The Oxford University Press has announced a new Journal of Language Evolution. Its editors are Dan Dediu and Bart de Boer, two investigators notable for both the seriousness of their research and original thinking. They describe their intentions here. I'm wishing them the best of luck.
I was the kind of kid who hit upon questions rather than answers. One time, I was thinking about how French kids learned French from their parents and American kids learned English. That process went back to the cavemen, but who did the cavemen learn language from?
I have been thinking about last week’s post; it discussed a paper lamenting that the generative approach is ending with a whimper rather than a bang: “insights… recognized since the very origins of generative grammar … seem to have been forgotten, ignored, or even denied without serious argument.” The distinguished authors – Martin Everaert, Mannus Huybregts, Noam Chomsky, Robert Berwick, Johan Bolhuis – appear to have no idea why their movement is no longer at the cutting edge of linguistic activity.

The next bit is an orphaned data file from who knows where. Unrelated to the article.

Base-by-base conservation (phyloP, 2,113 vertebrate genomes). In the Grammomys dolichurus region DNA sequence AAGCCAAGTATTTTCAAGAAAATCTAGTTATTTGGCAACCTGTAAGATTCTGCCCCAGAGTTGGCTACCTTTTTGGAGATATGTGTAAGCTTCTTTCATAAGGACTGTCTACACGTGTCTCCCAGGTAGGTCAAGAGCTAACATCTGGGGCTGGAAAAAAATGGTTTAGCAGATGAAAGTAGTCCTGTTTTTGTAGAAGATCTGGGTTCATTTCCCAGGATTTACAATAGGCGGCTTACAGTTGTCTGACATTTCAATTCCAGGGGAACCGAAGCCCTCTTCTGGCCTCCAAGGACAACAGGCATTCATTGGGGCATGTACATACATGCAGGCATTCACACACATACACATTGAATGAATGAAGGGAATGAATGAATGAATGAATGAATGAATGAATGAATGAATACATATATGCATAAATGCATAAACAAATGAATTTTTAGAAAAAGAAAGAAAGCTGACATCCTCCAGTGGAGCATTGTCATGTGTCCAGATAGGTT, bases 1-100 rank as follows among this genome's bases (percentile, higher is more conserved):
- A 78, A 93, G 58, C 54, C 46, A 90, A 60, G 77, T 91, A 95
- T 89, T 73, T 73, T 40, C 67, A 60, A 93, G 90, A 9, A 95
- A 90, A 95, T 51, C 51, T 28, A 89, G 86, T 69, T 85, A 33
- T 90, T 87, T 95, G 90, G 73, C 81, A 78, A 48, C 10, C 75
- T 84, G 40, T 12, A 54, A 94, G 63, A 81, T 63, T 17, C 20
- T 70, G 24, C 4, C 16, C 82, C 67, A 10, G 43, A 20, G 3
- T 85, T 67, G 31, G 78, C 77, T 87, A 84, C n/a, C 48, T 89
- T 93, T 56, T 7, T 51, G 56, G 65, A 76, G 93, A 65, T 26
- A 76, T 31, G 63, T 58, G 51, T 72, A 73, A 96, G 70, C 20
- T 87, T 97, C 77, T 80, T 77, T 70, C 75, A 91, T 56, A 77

Not surprisingly, they look to changing alignments of the stars rather than wondering how much they themselves might have contributed to their plight. I was especially struck by their complaint that generative theory has been pushed aside “without serious argument.” There has, of course, been tremendous argument, but very little response that has taken the criticism of generative linguistics seriously. Many rival theories have been put forward, their authors eager to dispute the generativists, but they have gotten little to no back and forth.